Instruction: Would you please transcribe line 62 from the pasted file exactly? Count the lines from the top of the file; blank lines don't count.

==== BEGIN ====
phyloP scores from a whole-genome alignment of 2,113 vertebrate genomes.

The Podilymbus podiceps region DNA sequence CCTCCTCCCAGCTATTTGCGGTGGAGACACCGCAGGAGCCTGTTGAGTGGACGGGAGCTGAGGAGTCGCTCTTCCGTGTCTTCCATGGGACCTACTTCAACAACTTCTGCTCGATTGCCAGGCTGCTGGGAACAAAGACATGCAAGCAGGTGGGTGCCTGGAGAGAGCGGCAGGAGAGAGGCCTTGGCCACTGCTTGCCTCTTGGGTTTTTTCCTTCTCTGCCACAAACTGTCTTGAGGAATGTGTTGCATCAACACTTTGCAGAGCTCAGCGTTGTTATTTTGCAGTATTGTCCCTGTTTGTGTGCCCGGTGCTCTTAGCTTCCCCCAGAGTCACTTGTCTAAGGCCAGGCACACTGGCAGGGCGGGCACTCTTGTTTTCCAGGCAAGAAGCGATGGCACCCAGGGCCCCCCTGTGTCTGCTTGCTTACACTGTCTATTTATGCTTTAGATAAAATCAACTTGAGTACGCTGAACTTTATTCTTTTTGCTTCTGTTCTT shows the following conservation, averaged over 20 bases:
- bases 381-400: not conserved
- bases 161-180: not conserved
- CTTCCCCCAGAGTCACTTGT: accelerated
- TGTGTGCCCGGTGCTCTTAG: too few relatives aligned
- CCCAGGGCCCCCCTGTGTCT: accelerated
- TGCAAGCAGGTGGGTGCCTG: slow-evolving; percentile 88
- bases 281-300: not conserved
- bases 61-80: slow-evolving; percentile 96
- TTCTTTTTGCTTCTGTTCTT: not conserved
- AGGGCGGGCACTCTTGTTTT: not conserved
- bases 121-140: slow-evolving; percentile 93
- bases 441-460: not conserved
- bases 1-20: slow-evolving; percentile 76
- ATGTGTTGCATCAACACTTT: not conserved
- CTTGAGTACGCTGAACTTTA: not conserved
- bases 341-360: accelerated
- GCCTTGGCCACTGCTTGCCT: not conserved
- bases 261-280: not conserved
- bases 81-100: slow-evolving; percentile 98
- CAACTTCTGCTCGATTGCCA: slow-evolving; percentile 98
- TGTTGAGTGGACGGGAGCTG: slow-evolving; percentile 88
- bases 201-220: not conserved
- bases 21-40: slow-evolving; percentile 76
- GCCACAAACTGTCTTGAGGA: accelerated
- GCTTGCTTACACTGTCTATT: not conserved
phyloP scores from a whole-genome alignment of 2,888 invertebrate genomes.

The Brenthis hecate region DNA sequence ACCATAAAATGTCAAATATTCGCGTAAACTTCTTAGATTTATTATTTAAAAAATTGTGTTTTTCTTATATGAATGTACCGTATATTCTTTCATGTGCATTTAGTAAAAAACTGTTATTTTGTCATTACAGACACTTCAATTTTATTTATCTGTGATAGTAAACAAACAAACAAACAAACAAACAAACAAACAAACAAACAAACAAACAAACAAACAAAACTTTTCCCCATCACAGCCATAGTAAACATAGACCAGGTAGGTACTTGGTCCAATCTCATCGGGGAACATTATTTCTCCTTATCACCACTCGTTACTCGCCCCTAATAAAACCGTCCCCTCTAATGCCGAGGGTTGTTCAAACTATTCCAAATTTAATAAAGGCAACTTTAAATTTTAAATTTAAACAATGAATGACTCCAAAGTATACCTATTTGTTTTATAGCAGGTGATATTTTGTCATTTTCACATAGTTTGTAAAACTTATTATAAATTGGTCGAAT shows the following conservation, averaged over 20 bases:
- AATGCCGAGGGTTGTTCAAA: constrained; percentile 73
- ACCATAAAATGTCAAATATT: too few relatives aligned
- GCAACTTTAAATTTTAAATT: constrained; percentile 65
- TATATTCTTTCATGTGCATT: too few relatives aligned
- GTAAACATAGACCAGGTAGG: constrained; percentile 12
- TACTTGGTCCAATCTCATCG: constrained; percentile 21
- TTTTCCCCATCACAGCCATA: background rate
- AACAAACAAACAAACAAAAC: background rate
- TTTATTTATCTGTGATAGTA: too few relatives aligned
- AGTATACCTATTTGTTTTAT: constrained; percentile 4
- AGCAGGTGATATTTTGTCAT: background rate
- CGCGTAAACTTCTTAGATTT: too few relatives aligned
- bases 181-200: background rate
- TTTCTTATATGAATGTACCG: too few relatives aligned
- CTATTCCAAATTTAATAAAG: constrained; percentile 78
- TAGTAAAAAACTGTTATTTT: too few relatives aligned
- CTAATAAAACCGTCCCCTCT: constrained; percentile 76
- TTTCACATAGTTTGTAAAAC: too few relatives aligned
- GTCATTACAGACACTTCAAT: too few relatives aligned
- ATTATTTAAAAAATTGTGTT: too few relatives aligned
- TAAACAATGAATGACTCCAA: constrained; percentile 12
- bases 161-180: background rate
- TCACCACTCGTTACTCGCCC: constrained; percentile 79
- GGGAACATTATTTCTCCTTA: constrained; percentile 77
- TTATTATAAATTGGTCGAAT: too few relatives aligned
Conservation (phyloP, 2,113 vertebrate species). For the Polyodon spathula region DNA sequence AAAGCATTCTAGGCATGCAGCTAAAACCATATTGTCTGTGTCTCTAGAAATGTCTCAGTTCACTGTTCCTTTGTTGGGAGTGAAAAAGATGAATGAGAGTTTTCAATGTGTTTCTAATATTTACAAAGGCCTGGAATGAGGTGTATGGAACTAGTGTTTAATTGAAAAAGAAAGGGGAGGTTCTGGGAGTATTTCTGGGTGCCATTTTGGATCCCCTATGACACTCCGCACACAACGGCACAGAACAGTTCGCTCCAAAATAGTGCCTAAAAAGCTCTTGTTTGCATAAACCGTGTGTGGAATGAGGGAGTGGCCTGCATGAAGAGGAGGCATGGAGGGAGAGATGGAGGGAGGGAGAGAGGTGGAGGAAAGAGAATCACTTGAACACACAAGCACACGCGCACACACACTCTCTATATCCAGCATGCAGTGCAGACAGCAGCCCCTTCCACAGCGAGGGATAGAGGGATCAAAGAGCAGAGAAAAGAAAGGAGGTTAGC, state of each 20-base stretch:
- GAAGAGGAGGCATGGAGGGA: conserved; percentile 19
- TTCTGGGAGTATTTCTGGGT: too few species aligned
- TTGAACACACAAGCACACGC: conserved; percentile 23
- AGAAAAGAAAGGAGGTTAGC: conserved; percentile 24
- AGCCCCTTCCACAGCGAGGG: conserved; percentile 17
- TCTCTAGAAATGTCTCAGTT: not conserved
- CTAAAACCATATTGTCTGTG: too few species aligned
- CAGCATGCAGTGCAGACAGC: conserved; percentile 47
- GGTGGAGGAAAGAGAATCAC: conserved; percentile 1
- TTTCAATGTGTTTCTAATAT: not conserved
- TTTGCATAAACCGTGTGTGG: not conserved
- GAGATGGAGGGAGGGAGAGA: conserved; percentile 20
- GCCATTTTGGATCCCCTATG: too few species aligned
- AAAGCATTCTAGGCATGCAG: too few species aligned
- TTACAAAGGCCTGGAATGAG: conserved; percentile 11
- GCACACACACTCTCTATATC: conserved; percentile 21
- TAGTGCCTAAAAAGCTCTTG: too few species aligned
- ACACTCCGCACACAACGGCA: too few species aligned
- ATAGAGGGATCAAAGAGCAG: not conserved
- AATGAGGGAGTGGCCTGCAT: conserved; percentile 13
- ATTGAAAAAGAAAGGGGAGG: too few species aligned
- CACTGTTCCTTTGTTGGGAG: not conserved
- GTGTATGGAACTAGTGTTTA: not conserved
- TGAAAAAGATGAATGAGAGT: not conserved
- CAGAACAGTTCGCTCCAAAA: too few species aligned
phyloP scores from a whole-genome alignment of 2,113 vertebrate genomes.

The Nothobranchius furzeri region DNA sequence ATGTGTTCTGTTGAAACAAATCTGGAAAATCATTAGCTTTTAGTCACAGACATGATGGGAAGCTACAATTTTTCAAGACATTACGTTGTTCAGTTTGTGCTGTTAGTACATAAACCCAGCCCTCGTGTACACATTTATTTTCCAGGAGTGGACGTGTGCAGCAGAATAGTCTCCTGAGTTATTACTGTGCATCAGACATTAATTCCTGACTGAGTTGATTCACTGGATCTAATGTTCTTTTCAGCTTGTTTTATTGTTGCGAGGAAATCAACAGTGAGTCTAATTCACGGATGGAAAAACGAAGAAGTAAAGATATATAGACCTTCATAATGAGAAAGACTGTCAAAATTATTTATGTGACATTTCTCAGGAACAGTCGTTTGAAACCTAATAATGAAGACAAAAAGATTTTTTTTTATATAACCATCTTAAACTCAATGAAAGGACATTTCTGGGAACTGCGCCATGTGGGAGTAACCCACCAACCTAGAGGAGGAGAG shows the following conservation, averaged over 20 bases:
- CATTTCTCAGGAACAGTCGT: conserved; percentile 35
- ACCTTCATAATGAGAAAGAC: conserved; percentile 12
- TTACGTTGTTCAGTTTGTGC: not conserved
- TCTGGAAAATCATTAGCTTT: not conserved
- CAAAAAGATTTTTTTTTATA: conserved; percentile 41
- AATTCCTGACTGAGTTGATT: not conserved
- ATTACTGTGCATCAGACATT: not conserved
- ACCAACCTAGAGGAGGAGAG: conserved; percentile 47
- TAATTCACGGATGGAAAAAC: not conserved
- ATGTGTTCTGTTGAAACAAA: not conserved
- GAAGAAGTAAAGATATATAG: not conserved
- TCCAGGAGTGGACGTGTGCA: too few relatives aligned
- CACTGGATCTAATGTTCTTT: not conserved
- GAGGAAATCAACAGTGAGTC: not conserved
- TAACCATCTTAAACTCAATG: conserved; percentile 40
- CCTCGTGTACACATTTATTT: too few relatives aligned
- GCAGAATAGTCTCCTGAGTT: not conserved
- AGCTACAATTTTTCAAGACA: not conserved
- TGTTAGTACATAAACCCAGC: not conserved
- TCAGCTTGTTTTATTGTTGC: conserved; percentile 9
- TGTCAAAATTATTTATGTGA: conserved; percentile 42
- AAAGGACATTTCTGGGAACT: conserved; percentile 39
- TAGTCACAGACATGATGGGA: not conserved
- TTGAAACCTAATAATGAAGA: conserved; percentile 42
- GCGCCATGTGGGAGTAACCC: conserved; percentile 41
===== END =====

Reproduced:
- CTAAAACCATATTGTCTGTG: too few species aligned